RE: The problem with FIRE

My FIRE journey is approaching 1 year old. I first came across FIRE around this time last year by reading a New York Times article about it and was completely inspired. I set about doing it right away. I chucked some money into a Stocks and Shares ISA before realising I was making a false start. I had to pay off my vast debt before anything else and now I’m actively investing.


Over the past few months, I have had a niggling pain in my side about the whole process. Although I am completely enamoured with the FI part, the RE end is what is bothering me.


I think I have come to understand what it is that is causing me an issue.


Firstly, I should say I am highly enthusiastic about obtaining financial independence. The benefits are clear in that you are beholden to no one and you are free from the shackles of work.


Retiring early is, in theory, a great thing. When you rock up to work on Monday morning wishing you could continue the weekend, it never seems more appealing.


I may be speaking from a position of privilege as I have a professional job, but work is good for you in many ways. Beyond making money, you have a daily challenge, meet interesting people, and can have a sense of achievement once you have done something.


In my line of work, managing the design and construction buildings, it is rewarding to finish a job. Yes, the journey there is often a war of attrition, but overall it can be a very interesting and rewarding job.


Is giving that up in my mid-forties, at a time when real success is likely to come knocking, really going to make me happy? Giving up decades of hard work at the peak of my career is likely to be something that would be quite depressing.


I feel like if I was 10 years younger retirement would allow me to undertake some sporting challenges, but I’m getting older. In 10 years I will likely have kids and be in my mid-40s. I won’t be able to do the physical challenges I once thought I could do. I’ll also have mouths to feed!


However, with success comes time commitment. It may be that spending more time with my family (yet to have one…but fingers crossed!) will be the reward. FIRE will give me the choice.


I know lots of wealthy people who work by choice. My old boss was married into the Pilkington glass fortune. They were so rich that they sold some vases they had in the family home for around £20m. I oversaw him on his iPad once looking at his current account. It had £140k in it. He came in every day, worked and had a jovial attitude to work. He perhaps could see it for what it was rather than a financial need and I think that led to him enjoying the challenge. I think this is where I would like to be once Financially independent.


Going forward, I am going to strive for FI but maybe take it easy on the RE part. If I retire at 50 that would probably be great. After all, they say the Devil makes work for idle hands…


6 thoughts on “RE: The problem with FIRE

  1. It could be that pursuing FIRE will mean that when you do have kids, you will be in a position to RE so you can spend more time with them? Not necessarily pulling the plug on full-time working but be able to afford a drop in salary/hours to spend more time with the family.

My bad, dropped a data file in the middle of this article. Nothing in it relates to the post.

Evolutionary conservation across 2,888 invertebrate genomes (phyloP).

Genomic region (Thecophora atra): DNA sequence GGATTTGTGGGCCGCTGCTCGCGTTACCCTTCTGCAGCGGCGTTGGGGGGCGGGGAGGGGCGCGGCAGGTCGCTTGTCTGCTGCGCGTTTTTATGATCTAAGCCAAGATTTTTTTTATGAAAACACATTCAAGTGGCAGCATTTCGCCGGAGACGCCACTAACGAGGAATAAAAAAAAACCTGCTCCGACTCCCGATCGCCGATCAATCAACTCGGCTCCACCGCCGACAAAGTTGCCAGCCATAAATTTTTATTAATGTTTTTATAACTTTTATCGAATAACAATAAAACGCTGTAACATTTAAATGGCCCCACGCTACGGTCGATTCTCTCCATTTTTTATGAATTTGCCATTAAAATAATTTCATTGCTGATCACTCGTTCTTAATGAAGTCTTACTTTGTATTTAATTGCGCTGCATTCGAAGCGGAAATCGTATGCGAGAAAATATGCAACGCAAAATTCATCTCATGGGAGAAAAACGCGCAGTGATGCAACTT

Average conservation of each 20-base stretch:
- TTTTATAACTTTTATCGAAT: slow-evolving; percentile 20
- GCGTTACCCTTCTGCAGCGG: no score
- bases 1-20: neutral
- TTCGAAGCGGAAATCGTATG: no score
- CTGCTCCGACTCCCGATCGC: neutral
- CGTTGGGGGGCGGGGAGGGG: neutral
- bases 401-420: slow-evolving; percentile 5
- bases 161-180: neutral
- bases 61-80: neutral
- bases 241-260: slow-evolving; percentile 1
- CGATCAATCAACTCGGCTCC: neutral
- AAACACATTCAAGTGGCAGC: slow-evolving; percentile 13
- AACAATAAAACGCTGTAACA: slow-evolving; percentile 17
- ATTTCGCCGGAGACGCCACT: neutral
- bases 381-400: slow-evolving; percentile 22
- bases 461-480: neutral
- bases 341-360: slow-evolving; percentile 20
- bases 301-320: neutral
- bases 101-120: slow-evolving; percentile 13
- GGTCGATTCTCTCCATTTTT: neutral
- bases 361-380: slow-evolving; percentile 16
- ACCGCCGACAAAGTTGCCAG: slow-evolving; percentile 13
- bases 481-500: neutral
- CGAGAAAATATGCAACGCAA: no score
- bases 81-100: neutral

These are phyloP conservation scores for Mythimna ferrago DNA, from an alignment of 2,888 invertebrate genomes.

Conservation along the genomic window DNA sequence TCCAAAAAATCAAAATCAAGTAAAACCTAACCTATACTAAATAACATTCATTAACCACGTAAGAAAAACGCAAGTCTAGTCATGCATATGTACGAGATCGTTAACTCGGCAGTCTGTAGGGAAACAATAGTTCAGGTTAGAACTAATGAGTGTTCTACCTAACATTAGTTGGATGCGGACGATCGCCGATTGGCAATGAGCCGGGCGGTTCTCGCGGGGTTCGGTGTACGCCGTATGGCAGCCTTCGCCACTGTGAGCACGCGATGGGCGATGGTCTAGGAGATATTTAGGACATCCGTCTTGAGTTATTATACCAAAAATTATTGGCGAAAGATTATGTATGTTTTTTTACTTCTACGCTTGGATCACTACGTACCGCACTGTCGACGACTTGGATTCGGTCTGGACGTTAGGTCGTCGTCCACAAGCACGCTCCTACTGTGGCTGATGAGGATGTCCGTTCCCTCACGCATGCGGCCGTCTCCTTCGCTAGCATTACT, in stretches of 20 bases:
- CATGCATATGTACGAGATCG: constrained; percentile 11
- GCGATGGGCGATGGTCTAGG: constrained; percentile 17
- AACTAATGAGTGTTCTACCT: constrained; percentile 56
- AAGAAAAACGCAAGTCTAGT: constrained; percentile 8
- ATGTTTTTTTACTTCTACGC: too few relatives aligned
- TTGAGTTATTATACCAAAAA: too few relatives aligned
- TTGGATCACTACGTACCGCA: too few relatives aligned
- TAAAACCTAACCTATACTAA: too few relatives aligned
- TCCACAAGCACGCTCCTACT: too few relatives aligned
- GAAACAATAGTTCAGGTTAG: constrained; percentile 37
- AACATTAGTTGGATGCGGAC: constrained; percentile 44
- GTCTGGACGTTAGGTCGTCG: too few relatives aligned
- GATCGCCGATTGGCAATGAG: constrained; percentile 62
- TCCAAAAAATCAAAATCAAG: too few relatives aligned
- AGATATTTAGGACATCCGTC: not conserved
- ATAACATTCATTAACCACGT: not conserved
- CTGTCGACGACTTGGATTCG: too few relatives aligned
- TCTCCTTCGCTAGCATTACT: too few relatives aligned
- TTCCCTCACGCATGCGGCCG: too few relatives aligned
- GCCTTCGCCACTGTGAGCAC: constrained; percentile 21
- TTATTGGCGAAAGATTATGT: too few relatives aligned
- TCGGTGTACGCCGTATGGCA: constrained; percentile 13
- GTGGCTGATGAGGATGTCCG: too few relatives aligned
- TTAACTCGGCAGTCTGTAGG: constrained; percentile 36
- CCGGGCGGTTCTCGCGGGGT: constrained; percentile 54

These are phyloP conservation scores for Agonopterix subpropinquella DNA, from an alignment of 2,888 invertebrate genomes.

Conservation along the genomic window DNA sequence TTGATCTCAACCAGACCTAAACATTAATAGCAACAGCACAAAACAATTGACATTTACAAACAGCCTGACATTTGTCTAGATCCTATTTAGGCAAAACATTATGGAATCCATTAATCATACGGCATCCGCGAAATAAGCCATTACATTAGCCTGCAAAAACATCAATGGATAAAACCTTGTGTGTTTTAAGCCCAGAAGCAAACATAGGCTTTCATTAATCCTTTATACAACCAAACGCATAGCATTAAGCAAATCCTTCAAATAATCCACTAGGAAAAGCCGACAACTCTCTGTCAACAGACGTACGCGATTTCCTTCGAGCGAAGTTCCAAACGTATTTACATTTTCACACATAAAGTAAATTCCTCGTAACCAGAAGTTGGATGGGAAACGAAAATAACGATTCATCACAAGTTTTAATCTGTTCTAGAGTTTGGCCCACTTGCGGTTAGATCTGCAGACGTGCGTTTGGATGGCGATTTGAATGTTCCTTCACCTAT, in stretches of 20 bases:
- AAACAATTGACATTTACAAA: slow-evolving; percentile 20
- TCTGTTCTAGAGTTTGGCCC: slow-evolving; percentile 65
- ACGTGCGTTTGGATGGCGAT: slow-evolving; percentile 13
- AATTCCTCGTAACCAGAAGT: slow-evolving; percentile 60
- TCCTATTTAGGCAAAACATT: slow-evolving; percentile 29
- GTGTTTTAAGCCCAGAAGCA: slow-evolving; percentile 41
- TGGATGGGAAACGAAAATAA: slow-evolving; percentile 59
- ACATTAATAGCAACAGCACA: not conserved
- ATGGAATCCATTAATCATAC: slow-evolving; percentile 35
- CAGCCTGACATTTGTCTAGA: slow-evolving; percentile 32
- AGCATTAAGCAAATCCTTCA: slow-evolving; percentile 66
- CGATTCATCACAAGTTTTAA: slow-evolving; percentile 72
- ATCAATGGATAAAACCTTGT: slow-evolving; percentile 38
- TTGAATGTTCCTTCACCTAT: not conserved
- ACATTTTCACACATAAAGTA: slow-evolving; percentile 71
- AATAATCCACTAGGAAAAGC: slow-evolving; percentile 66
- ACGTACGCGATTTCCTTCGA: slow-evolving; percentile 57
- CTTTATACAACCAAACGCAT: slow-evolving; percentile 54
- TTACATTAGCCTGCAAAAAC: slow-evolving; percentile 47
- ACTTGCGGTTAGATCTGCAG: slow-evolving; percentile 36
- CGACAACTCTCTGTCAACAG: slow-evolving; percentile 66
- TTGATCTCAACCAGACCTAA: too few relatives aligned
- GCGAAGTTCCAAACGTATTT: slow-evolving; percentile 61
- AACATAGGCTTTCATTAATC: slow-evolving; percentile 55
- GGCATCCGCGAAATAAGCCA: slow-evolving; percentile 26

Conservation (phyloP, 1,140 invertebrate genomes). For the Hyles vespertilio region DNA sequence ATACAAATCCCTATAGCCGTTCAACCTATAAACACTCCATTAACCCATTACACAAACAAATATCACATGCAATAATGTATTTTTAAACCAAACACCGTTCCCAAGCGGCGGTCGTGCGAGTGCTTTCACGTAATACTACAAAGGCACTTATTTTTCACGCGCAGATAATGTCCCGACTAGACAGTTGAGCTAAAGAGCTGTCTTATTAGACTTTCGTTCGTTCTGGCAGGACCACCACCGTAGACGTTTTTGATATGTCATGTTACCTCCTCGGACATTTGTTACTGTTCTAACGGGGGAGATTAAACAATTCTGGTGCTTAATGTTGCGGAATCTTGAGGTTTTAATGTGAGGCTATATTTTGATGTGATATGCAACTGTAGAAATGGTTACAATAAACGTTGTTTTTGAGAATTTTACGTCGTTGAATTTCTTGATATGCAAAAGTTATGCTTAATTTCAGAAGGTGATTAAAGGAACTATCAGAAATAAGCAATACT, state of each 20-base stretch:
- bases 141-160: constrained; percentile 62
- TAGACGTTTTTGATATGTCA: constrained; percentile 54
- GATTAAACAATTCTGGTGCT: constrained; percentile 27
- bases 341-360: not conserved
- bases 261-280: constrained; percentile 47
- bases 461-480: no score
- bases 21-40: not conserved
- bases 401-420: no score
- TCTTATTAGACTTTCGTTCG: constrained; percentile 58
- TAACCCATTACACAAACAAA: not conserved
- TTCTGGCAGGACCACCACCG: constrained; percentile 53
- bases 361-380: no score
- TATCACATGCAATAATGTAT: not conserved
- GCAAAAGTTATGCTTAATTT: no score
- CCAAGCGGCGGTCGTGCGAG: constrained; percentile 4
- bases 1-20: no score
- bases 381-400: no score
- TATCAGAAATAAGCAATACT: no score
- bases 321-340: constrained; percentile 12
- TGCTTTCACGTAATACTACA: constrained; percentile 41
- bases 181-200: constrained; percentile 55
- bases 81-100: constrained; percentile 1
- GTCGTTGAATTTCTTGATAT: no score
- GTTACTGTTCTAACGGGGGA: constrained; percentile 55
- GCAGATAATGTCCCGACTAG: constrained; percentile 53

I do think FIRE is more complicated for younger folk who still have big life decisions to make, eg having kids, do they go to private school, do they go to uni etc?

    1. I think the RE part, although appealing, and it is what I am aiming for, is unlikely to happen. I can see that life is on the horizon… The FI part will give me the choice to RE or not depending on what lifestyle I end up with. Maybe I will set up a business or do something else? It’s all very exciting whatever happens 🙂

  2. I agree with Weenie that financial independence gives you options. It is entirely up to you what you do with it. The satisfaction comes with the thought that, as you say, you aren’t beholden to anyone.

    I would also say that your mid-forties is still young nowadays, certainly if you’ve looked after yourself. You may find that you’re able to do more than you think – some people run the marathon in their seventies and eighties!

    1. Yes I certainly like the idea of doing nothing… but the reality may be different. I think it would also allow me to take chances on business opportunities that maybe I’d be unable to without FI… something to look forward to!

  3. Totally get what you are saying with this one.

    It sounds like the positives outweigh the negatives with your current job and working situation. Once FI (or let’s be honest even with a few years worth of expenses saved up) if that ever changes you can tap out and find something else to do with little stress.

    I’m going down the “own business” route as that has always looked far more fun than working for someone else, especially a large corporation.

    Another mention for don’t write yourself physically in your forties!

    I beat my marathon time by 43 minutes when age 37 compared to age 31. I still feel in great shape at 39 so see no reason I cannot best that time when in my forties.

    All the best for your FI journey 🙂

    1. Yea you are spot on about the flexibility to change if I want to. I like the idea of my own business too and FI will only help move toward that goal!

      Well done with the marathon time. I’m in need of a little training to get anywhere near a 10k at the moment.

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